Female adolescents’ uptake and acceptance of the vaccine are depending on parental consent. Ethiopia launched the HPV vaccine school-based approach implementation in December 2018. However, studies of knowledge and willingness toward the HPV vaccine have involved few Ethiopian parents, particularly in the study area, making it difficult to implement possible intervention strategies among this population. Therefore, assessing knowledge and willingness of human papillomavirus vaccine among parents of female adolescents and identifying factors affecting their children’s vaccine utilization is very vital in designing, implementing, and monitoring effective HPV vaccine immunization programs.
Study area and study period
A community-based cross-sectional study was conducted in Debre Tabor Town from January 1, 2021, to February 28, 2021. The town is located 665 km northwest of Addis Ababa (Ethiopia's capital city) and 97 km east of Bahir Dar City. The town is divided into six small administrative units called kebeles with a total population of 96,973 people, of whom 49,753 were men and 47,220 women, based on a population projection of Ethiopia for all regions at the Wereda level in 2017. All parents of girls aged 9–14 years who lived in Debre Tabor Town during the data collection period were included in the study.
Sample size determination: Epi-Info version 7 statistical software was used to calculate the sample size for objective one prevalence of knowledge (58.4%) and objective two prevalence of willingness to receive the HVP vaccine (59.9%) with the assumption of a 4% margin of error with a 95% confidence interval. Based on the assumptions, the final sample size was 641 and 634 with a 10% non-response rate for the prevalence of knowledge and prevalence of willingness, respectively.
A simple random sampling technique was applied to select 641 parents for the study. Four thousand two hundred seventy households were in the town. Then, a census was conducted in all selected kebeles to identify parents who fulfilled the inclusion criteria (parents of girls aged 9–14). An identification number was given after a house-to-house visit. Then, a proportional-to-size allocation technique was employed to determine the study participants from each kebele. Finally, sample units were selected using a simple random sampling technique, and one mother and one father, or either of the mother or father per household, were interviewed. Participants in the selected household were not present at the time of data collection; three revisits were made to interview the mothers or fathers.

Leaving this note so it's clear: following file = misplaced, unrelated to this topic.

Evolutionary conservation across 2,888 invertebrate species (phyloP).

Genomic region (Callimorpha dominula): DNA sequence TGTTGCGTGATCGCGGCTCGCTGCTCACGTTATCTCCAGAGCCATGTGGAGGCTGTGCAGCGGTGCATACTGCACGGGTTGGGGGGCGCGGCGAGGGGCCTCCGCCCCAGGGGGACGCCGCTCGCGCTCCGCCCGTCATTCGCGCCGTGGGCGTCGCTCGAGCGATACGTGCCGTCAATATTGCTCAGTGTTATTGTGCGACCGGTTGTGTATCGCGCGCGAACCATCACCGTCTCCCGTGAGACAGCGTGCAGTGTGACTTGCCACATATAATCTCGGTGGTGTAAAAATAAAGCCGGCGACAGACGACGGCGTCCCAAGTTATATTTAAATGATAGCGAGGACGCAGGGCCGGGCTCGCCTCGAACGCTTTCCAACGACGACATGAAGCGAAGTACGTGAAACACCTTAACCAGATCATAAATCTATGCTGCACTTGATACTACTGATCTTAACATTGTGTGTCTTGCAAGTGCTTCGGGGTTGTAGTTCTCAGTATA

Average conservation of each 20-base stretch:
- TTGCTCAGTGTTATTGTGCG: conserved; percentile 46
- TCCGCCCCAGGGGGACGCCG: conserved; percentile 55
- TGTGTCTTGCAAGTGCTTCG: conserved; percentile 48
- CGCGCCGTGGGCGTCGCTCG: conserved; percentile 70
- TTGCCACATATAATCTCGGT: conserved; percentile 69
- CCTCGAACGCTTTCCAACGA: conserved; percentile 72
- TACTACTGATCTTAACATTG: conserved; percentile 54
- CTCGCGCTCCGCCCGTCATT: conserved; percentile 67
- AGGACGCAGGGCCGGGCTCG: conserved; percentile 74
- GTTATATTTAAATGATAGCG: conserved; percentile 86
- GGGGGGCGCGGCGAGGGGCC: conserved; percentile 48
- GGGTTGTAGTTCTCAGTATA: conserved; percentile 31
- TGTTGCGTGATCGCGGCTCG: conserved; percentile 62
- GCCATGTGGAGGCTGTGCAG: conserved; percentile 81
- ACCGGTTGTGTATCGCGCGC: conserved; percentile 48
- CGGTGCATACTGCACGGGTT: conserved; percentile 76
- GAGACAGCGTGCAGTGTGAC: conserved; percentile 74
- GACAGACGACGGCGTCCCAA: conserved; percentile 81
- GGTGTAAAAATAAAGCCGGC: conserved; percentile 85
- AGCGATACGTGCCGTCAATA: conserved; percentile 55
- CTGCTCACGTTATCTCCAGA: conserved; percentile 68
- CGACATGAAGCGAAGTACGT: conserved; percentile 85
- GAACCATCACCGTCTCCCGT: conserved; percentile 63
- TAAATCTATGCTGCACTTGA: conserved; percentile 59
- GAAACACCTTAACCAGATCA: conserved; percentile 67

Variables of the study
Dependent variables Parents’ knowledge and willingness to receive the HPV vaccine. Independent variables: socio-demographic variables (age, religion, marital status, educational status, occupation), reproductive health-related factors (family history of cervical cancer, fear of HPV infection, history of sexually transmitted diseases), sources of information (newspapers, radio, TV, schools, health professionals, health extension workers), understanding of the HPV vaccine, as well as HPV infection and cervical cancer).
Knowledge of the HPV vaccine Adolescents’ level of knowledge was measured based on correct responses to HPV vaccine knowledge questions. Each correct and incorrect response scores one (yes = 1) and zero (no and I do not know = 0) points, respectively. Using knowledge question items, participants who scored above or equal to 50% were considered to have knowledge (Yes), whereas those who scored less than the 50% score were measured as having no knowledge (No). Willingness is considered a participant’s score of 50% or above among the questions.
Data collection procedure and techniques
A structured face-to-face interviewer-administered questionnaire was used to collect data. First, the questionnaires were developed in English and translated to the local language (Amharic) and then back to English by language experts to maintain consistency. Health extension workers and two Bachelors of Science (BSc.) midwives who are familiar with the local language and customs were recruited as data collectors and supervisors, respectively. The training was given to data collectors and supervisors for two days about data collection procedures, the content of the questionnaire, interview techniques, and confidentiality of the information obtained from the respondents.
Data quality assurance